Climate

Ars Senior Editor Jennifer Ouellette will chair our climate panel. To face a somewhat precarious contextOuellette will discuss with the climatologist Michael Mann and Ars Senior Science Editor Dr. John Timmer on the world we are creating for ourselves and how we will leave it for the next generation. We know the broad outlines of how to manage climate change: reduce emissions and increase efficiency, and our panel will discuss some of the difficult details of this transition.

One of the biggest challenges will be how quickly we need to act to avoid the worst impacts of climate change. But that speed will have to be weighed against our ability to ensure that efficient, renewable technologies are sustainably built and their benefits spread to the poor and those in developing economies.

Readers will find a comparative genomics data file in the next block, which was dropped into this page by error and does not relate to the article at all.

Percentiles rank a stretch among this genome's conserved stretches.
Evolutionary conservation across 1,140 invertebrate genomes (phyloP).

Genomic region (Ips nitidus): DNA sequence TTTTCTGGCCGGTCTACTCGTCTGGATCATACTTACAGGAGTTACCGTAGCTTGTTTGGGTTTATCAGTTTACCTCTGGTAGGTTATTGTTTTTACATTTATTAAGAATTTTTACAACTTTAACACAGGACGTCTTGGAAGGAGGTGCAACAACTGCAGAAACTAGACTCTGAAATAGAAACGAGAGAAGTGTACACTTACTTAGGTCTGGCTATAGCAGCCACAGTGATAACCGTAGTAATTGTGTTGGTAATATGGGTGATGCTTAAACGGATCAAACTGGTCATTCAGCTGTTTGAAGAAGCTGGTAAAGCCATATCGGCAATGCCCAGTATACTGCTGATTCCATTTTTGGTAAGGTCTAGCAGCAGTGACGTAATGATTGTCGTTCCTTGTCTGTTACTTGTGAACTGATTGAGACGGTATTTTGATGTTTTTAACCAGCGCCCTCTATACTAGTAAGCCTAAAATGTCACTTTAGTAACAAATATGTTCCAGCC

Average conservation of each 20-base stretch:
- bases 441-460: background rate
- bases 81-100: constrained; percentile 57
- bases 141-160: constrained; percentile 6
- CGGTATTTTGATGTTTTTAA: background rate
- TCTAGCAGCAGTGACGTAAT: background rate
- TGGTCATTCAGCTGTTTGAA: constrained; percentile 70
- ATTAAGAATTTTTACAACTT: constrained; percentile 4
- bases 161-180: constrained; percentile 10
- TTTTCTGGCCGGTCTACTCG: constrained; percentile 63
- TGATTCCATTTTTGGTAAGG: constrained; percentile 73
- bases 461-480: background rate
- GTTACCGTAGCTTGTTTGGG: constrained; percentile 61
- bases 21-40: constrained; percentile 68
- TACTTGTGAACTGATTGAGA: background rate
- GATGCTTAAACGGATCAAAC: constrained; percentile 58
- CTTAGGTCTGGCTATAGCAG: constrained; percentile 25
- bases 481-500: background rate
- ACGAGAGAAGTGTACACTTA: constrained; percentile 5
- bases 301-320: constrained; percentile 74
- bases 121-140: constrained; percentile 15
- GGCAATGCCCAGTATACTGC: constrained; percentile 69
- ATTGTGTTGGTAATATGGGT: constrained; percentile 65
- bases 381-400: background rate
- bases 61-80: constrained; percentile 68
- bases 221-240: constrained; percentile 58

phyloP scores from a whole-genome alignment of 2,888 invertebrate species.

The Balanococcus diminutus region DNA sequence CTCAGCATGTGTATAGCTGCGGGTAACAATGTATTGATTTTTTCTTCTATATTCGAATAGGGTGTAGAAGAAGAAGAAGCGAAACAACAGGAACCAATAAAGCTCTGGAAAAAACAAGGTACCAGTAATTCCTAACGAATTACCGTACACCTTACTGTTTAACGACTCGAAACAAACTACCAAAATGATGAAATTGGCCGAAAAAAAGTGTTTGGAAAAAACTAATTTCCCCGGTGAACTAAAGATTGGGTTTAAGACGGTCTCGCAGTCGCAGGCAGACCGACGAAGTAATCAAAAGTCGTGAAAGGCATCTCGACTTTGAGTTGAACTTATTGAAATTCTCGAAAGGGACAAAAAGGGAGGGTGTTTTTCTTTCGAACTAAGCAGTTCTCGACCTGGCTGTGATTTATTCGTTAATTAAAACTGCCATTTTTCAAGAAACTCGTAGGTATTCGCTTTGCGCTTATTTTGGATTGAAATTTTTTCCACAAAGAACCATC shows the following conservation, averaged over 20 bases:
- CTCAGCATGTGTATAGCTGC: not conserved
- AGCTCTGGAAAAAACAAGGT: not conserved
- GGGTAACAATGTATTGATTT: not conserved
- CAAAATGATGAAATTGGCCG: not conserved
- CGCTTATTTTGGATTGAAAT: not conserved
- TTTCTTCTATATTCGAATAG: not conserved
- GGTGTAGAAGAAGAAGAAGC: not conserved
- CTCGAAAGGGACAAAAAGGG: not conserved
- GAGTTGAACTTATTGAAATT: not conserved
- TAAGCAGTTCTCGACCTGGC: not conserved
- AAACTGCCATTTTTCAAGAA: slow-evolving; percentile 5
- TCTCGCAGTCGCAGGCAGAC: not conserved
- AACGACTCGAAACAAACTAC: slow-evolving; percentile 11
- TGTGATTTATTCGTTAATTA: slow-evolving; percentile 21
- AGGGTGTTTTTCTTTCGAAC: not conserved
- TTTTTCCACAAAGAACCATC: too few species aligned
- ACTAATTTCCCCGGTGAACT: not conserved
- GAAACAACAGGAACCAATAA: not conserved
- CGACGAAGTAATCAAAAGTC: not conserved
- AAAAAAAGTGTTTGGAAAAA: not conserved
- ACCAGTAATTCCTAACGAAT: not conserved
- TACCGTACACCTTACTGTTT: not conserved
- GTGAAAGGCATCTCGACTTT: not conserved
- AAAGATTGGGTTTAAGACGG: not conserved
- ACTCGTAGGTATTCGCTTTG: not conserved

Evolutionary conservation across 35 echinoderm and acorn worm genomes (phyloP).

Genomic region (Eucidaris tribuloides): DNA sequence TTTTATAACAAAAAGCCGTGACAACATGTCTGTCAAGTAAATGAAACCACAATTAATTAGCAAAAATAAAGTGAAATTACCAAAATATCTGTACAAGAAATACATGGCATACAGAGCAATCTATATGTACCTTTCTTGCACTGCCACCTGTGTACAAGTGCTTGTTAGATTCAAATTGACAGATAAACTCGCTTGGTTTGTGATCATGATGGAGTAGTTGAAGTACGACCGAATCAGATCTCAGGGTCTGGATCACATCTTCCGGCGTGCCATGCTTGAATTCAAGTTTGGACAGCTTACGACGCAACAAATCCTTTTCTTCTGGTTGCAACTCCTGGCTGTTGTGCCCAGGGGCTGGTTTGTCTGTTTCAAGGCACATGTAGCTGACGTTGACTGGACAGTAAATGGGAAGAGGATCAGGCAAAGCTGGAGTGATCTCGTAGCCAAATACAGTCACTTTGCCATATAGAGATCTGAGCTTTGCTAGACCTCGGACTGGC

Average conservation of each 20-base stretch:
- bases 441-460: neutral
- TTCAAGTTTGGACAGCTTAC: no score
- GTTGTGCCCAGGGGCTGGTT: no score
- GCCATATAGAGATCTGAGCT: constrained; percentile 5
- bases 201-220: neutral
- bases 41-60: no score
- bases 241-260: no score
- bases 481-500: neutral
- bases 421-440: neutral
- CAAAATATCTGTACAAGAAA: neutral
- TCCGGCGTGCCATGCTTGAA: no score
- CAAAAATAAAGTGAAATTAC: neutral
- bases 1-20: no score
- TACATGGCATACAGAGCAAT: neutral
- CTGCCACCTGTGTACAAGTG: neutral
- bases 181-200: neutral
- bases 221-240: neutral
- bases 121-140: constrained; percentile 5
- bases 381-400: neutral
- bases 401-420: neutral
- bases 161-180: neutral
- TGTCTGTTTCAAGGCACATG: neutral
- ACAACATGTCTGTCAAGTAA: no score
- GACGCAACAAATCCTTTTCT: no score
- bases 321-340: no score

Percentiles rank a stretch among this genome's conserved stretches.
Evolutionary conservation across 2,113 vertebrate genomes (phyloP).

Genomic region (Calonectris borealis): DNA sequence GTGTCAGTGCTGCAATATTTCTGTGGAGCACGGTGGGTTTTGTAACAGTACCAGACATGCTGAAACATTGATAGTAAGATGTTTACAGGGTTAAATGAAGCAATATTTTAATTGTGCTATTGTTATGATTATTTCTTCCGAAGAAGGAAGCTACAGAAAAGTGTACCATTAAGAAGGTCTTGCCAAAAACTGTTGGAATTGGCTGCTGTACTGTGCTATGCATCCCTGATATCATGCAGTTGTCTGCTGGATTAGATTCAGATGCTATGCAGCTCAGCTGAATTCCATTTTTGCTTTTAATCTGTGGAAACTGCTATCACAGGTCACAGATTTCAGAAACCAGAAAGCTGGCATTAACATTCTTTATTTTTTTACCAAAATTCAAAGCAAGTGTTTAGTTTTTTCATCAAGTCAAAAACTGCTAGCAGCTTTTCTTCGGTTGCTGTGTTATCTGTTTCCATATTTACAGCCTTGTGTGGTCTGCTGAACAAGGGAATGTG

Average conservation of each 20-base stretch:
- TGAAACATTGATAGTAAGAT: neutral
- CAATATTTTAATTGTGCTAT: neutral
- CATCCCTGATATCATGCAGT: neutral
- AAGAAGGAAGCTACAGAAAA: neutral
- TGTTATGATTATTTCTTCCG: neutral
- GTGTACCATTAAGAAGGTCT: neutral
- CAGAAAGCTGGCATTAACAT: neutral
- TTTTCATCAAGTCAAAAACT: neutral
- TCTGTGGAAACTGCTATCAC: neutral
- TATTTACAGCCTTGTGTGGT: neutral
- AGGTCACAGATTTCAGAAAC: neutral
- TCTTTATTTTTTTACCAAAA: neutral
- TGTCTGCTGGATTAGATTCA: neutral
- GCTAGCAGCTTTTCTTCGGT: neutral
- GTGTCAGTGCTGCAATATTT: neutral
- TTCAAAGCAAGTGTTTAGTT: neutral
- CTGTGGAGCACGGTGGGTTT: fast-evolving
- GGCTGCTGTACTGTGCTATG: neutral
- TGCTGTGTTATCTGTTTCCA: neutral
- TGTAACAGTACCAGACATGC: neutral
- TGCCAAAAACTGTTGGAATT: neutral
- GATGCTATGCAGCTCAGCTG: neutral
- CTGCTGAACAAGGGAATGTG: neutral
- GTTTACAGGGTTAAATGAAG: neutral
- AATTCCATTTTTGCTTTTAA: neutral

Hope to see you there

The afternoon will be loaded with programming and the number of places is limited. Given COVID, in-person attendance will be limited to 150 people, which gives us a pretty intimate affair. (COVID restrictions will be in effect.) There’s still time to request an invite, so if you’re interested, please fill out the form below. We will contact as many people on the list as possible with invitations.